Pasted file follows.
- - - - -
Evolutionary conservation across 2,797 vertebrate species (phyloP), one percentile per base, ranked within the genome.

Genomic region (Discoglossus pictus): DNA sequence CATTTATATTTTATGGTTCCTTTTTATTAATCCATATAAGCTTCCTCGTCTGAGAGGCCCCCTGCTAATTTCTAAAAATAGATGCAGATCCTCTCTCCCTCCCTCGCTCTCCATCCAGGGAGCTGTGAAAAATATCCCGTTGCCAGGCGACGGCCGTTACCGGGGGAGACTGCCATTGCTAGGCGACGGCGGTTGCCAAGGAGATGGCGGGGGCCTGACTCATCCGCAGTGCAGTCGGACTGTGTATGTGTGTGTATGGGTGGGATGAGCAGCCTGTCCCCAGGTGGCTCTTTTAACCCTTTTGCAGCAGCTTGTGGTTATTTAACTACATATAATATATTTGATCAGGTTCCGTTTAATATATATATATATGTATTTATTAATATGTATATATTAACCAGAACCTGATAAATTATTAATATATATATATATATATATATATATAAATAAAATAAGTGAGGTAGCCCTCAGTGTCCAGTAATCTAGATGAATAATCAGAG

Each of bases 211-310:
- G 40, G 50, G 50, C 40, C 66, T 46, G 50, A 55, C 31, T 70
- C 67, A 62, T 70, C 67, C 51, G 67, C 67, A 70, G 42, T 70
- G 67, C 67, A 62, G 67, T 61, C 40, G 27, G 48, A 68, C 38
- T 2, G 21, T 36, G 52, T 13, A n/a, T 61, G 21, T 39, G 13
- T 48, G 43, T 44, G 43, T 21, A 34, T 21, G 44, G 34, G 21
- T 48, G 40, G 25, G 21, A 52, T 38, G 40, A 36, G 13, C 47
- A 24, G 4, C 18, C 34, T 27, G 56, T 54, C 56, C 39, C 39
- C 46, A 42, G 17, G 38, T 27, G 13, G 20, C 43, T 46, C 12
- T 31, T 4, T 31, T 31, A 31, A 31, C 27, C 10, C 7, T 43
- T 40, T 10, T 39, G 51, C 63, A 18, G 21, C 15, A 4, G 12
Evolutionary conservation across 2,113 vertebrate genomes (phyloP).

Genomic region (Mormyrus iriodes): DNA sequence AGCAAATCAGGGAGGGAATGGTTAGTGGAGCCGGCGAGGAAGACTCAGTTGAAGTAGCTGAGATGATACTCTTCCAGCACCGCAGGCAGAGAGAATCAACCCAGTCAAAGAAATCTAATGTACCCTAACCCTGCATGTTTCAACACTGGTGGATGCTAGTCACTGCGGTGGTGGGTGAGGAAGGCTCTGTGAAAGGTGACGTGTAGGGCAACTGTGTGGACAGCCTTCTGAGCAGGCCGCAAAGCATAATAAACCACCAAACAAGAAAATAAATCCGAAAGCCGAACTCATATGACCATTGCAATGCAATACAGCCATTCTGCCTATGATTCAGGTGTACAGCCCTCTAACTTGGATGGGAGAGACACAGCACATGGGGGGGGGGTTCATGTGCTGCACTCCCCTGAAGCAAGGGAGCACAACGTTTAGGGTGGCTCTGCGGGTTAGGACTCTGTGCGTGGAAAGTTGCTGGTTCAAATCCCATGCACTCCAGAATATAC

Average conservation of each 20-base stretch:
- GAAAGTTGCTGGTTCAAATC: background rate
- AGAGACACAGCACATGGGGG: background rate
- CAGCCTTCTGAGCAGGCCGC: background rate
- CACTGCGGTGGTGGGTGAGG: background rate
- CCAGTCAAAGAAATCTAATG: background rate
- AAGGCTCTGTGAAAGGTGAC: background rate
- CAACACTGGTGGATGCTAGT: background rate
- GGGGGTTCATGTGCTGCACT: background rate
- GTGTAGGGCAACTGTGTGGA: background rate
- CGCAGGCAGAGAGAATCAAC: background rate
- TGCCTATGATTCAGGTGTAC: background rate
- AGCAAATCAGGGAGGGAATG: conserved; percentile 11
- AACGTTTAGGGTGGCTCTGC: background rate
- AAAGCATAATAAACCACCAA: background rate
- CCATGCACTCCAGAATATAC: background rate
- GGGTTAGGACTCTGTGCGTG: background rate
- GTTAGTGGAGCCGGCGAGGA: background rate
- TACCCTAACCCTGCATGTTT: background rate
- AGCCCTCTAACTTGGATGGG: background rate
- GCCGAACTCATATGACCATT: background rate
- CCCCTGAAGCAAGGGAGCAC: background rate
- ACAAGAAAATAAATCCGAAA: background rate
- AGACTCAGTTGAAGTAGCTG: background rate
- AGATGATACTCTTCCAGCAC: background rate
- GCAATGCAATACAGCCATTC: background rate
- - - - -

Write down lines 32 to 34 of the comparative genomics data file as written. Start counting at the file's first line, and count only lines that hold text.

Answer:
- GGGTTAGGACTCTGTGCGTG: background rate
- GTTAGTGGAGCCGGCGAGGA: background rate
- TACCCTAACCCTGCATGTTT: background rate